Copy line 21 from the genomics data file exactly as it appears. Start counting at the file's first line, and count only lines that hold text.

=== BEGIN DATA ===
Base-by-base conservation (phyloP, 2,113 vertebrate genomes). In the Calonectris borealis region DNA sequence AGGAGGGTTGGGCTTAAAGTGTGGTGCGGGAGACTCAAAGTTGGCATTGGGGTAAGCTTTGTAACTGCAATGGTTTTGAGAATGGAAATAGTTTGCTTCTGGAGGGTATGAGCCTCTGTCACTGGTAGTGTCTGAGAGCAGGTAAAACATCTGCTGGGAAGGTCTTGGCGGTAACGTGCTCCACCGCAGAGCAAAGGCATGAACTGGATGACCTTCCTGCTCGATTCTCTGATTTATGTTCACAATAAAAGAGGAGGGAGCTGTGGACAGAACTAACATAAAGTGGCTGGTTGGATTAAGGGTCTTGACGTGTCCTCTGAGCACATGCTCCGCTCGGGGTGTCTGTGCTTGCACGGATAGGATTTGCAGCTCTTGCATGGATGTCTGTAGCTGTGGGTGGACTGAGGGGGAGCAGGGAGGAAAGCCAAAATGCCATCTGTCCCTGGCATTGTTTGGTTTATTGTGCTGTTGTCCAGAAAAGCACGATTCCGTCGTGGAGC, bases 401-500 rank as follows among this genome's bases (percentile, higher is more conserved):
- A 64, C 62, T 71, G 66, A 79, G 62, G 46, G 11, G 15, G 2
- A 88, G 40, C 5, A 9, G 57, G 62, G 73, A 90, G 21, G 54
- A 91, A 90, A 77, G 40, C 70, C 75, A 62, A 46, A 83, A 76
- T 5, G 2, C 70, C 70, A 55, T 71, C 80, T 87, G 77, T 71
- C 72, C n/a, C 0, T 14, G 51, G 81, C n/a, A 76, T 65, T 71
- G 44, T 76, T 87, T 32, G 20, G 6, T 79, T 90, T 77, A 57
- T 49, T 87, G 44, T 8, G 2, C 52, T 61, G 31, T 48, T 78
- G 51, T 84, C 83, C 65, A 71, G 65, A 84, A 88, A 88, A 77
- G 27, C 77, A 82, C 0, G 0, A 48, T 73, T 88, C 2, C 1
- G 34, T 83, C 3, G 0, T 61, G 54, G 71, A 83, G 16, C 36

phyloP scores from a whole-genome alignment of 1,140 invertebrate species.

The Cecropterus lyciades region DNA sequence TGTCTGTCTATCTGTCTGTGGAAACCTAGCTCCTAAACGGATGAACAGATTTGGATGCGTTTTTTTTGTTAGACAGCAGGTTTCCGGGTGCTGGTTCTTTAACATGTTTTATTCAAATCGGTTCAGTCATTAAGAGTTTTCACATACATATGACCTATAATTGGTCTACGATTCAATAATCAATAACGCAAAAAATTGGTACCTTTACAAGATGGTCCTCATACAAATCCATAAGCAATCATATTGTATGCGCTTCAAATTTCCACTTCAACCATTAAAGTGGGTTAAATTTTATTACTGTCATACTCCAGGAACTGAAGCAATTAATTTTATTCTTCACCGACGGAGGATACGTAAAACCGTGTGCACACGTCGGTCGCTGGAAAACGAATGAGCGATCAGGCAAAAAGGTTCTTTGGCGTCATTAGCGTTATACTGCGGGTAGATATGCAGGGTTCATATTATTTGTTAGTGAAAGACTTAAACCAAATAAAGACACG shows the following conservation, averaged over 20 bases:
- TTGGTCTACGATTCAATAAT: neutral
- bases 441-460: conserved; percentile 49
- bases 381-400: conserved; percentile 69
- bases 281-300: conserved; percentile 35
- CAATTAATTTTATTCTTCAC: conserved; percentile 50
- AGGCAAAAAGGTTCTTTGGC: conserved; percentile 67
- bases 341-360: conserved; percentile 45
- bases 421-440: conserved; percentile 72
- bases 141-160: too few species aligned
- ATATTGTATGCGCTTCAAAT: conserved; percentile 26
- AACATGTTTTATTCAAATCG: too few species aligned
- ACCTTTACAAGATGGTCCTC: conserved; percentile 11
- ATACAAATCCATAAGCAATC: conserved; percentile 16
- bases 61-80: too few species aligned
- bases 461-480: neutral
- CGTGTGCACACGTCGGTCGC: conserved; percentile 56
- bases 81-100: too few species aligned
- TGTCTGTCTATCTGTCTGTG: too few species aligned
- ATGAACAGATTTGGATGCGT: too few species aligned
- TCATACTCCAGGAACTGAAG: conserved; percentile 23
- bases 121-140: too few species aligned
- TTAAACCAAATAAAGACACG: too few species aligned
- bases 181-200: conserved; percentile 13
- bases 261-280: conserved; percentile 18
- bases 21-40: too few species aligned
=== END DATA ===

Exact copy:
- bases 421-440: conserved; percentile 72